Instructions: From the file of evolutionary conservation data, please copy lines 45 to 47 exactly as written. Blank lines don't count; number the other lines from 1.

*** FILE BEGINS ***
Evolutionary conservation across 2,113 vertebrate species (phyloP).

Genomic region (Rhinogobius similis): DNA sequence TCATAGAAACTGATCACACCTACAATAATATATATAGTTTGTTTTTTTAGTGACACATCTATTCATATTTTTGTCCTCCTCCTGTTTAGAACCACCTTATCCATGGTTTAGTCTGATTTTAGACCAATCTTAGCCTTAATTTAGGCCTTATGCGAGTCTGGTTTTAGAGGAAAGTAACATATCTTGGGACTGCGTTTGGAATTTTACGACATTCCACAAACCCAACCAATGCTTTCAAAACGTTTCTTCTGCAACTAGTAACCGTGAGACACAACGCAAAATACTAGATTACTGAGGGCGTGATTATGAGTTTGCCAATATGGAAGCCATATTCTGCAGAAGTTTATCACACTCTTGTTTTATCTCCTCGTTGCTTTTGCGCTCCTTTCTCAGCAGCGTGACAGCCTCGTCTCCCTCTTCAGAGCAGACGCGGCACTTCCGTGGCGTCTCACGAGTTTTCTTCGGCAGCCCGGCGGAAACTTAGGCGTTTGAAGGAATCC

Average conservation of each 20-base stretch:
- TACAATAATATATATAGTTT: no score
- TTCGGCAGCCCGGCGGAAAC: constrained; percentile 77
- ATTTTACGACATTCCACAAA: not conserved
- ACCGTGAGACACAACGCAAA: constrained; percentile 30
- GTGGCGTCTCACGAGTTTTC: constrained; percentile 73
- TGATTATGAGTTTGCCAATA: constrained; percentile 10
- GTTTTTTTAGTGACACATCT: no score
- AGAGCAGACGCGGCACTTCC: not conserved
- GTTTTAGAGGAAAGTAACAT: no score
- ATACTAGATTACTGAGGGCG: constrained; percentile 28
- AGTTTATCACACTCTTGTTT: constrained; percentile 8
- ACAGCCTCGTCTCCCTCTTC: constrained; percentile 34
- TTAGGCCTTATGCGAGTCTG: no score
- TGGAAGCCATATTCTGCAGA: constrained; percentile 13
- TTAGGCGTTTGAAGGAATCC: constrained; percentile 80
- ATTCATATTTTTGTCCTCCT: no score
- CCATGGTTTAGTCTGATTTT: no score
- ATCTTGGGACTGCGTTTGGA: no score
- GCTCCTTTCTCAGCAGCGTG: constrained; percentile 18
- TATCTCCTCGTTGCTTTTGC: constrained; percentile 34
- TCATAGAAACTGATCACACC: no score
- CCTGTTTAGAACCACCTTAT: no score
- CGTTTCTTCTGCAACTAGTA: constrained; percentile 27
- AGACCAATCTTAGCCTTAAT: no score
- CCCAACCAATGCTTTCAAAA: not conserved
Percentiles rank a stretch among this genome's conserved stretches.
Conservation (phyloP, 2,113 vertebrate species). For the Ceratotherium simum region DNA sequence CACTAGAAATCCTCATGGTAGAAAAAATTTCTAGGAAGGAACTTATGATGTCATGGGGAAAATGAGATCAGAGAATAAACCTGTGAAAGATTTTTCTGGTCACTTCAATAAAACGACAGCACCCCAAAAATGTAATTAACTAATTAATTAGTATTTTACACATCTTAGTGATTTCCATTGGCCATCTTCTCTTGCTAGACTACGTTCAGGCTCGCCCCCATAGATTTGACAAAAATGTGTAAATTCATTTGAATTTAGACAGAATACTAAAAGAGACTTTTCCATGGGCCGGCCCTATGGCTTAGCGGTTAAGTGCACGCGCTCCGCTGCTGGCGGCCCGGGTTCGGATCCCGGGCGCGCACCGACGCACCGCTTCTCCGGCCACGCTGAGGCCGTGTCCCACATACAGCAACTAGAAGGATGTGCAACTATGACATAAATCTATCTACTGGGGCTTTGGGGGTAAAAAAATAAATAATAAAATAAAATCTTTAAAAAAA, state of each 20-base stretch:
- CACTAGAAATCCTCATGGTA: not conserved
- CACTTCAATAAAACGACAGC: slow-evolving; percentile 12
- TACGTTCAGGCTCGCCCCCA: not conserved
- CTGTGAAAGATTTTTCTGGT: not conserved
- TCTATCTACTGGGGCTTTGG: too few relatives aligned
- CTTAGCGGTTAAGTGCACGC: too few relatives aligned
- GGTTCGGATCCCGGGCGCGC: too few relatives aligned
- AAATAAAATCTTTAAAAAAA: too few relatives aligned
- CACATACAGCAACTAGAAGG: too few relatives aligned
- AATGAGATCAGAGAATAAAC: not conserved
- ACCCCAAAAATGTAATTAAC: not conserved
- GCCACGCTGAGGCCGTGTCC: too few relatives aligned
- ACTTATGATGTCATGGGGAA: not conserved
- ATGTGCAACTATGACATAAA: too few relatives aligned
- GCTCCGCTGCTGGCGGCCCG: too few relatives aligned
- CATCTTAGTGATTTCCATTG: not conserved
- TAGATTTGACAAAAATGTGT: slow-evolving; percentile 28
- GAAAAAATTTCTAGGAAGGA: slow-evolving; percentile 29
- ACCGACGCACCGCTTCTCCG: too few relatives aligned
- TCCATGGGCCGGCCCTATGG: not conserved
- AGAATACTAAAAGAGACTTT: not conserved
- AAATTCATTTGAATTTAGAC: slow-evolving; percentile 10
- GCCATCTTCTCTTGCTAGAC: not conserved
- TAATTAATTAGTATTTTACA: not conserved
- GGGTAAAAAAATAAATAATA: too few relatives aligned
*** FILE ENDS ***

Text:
- GCTCCGCTGCTGGCGGCCCG: too few relatives aligned
- CATCTTAGTGATTTCCATTG: not conserved
- TAGATTTGACAAAAATGTGT: slow-evolving; percentile 28